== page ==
Citizens urge California local leaders to prevent the possible early release of San Diego’s convicted murderer, Craig Peyer from prison due to COVID-19 concerns. 

In December 1986, Peyer, a California Highway Patrol (CHP) officer killed a 20-year-old San Diego University student while he was on duty. 

Peyer strangled and threw the victim, Cara Knott, off a bridge. 

A jury convicted and sentenced Peyer to life imprisonment, with chances for parole. 

However, according to a CBS8 report, the Parole Board denied him multiple times, due to his continuous denial of guilt to the crime. 

Cynthia Knott’s Plea To The Public

On Sunday, Cynthia Knott, the sister of Payer’s victim posted a plea to convince local California leaders to prevent Peyer’s release. 

Cynthia Knott asked the people to “write” or “email” local leaders to prevent Peyer’s release.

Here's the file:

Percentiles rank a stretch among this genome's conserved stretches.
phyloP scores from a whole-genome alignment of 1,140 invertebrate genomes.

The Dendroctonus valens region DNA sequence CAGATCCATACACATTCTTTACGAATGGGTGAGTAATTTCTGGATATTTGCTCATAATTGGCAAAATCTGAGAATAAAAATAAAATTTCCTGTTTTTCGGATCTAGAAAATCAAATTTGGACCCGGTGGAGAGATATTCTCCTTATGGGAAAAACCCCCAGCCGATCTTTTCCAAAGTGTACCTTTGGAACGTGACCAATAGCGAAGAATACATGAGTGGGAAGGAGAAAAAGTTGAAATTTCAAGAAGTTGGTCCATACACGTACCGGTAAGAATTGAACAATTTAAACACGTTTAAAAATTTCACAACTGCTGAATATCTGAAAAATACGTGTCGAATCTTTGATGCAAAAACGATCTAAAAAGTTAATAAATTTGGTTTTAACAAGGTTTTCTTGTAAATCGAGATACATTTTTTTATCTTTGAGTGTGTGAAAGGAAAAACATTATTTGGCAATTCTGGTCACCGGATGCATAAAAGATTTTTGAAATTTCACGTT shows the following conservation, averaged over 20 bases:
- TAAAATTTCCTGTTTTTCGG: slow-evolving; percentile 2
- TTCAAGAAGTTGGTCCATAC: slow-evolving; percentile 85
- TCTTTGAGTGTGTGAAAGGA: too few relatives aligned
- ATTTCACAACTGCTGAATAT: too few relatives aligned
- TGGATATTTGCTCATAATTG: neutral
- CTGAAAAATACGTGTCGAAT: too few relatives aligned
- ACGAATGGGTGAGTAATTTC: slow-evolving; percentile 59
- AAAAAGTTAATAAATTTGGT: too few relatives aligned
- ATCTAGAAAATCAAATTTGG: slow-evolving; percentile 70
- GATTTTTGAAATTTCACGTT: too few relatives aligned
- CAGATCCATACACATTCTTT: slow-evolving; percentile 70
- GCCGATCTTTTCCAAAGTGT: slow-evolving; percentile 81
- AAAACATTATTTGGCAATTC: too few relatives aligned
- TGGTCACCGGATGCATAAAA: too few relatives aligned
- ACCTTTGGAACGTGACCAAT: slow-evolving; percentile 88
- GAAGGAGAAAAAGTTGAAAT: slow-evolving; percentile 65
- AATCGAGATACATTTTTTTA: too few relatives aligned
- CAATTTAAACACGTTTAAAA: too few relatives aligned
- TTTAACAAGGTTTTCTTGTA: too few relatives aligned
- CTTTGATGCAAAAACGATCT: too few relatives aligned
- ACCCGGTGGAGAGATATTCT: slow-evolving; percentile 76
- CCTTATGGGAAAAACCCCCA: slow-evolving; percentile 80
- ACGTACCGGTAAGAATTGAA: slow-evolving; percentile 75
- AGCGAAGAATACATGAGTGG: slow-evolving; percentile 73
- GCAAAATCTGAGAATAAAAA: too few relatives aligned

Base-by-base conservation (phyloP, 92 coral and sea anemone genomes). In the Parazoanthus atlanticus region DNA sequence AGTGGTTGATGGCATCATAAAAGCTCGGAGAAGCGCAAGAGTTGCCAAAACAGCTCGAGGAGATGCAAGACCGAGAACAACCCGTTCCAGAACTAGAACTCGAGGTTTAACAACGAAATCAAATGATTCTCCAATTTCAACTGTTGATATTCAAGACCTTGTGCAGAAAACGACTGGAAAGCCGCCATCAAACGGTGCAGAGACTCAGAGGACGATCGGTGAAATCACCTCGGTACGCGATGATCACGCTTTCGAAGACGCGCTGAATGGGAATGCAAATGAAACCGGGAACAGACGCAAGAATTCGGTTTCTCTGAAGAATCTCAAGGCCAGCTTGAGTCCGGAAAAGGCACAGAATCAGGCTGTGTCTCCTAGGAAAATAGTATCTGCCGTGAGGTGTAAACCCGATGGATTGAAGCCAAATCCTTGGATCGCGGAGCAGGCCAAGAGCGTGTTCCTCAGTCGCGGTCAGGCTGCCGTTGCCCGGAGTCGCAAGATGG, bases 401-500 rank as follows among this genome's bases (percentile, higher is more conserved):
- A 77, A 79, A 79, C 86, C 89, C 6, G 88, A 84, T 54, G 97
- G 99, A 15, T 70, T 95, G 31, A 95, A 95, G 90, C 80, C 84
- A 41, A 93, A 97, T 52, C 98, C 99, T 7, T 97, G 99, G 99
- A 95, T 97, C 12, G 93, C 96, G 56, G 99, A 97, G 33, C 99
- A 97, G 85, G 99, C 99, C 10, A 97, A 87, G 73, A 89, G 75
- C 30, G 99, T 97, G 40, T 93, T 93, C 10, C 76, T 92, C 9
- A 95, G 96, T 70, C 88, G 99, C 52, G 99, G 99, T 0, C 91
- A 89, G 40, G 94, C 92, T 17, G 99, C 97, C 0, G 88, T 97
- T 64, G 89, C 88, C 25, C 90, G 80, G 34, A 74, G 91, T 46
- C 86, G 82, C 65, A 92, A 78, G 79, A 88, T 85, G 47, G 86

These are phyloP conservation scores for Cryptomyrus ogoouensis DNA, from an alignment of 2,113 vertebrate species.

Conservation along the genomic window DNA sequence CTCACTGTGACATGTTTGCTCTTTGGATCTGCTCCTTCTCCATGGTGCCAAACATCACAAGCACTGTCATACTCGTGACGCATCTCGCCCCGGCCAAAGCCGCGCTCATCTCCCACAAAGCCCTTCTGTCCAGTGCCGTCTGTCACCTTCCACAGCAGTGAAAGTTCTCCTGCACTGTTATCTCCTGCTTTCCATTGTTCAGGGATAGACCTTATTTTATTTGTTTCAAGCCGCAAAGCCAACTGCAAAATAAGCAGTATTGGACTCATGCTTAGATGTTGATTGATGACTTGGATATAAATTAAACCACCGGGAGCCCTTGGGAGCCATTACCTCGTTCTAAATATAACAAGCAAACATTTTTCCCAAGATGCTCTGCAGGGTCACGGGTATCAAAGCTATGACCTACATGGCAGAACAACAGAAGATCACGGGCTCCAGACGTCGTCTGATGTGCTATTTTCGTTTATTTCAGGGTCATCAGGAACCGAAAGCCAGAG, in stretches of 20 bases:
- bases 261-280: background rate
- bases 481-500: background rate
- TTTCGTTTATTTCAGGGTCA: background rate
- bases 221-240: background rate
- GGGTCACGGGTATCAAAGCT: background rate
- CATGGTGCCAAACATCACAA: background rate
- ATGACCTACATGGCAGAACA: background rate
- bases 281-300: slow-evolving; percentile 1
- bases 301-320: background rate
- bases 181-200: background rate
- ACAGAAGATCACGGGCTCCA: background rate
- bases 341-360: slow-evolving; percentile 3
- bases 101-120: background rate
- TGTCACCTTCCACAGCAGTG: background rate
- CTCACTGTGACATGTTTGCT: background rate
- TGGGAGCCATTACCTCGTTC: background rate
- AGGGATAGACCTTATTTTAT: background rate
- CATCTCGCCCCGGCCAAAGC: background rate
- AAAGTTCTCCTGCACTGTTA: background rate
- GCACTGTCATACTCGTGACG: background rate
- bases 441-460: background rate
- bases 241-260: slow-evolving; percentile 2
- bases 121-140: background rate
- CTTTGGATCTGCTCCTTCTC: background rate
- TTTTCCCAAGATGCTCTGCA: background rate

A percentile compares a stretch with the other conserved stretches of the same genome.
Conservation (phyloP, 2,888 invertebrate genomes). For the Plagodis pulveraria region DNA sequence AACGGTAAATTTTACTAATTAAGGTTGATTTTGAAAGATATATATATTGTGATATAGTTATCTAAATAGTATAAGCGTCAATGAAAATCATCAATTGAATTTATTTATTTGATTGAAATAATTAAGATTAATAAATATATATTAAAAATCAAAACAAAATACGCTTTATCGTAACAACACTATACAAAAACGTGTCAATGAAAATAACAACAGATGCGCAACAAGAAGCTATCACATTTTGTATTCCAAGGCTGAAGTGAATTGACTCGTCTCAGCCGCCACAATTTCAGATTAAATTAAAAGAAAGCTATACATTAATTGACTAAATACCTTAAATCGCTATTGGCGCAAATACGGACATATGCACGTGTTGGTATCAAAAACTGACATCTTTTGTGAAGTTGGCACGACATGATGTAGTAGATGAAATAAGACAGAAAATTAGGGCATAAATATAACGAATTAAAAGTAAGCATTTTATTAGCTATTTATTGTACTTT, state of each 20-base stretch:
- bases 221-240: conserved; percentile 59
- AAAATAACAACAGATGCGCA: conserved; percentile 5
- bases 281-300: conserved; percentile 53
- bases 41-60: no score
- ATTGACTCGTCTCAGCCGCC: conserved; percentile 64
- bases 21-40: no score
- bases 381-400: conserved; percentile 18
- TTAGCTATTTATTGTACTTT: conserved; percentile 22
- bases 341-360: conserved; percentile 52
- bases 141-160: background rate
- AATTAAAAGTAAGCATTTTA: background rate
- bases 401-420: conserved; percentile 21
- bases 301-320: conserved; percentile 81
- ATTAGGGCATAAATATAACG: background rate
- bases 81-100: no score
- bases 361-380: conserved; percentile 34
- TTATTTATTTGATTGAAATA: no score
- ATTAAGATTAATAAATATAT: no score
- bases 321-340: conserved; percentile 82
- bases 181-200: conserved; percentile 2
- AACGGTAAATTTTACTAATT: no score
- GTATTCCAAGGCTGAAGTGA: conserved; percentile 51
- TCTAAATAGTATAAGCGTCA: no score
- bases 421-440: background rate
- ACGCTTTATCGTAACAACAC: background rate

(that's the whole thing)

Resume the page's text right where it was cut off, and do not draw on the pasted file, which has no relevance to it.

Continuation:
“Cara Evelyn Knott was brutally murdered by this monster.”

Someone notified her family of the huge possibility of Peyer’s release from prison, Cynthia Knott said. 

According to her, Payer is a “threat to public safety” and “has never admitted guilt” that is why he “should never be released.” 

In 2012, the Parole Board gave Payer a maximum of fifteen years before his next parole hearing.

The Board reasons that he is a “threat to public safety,” Cynthia Knott said. 

The 2012 ruling also means another parole cannot be scheduled until January 2027. 

Cynthia Knott’s plea convinced people to notify California’s Governor, Gavin Newsom on this situation. 

However, there are no updates yet on the final verdict of Peyer’s possible release. 

Thousands Of Inmates, Already Released

Last week, the San Diego County District Attorney’s office announced they will notify the crime victim’s family on the release of prisoners connected to their cases to lessen the population inside the county’s prisons.

The action is also an effort to curb COVID-19 infection inside the prisons. 

According to a KPBS report, thousands of inmates identified as high-risks were already released.

More than a thousand prisoners eligible for this release will follow, KPBS said. 


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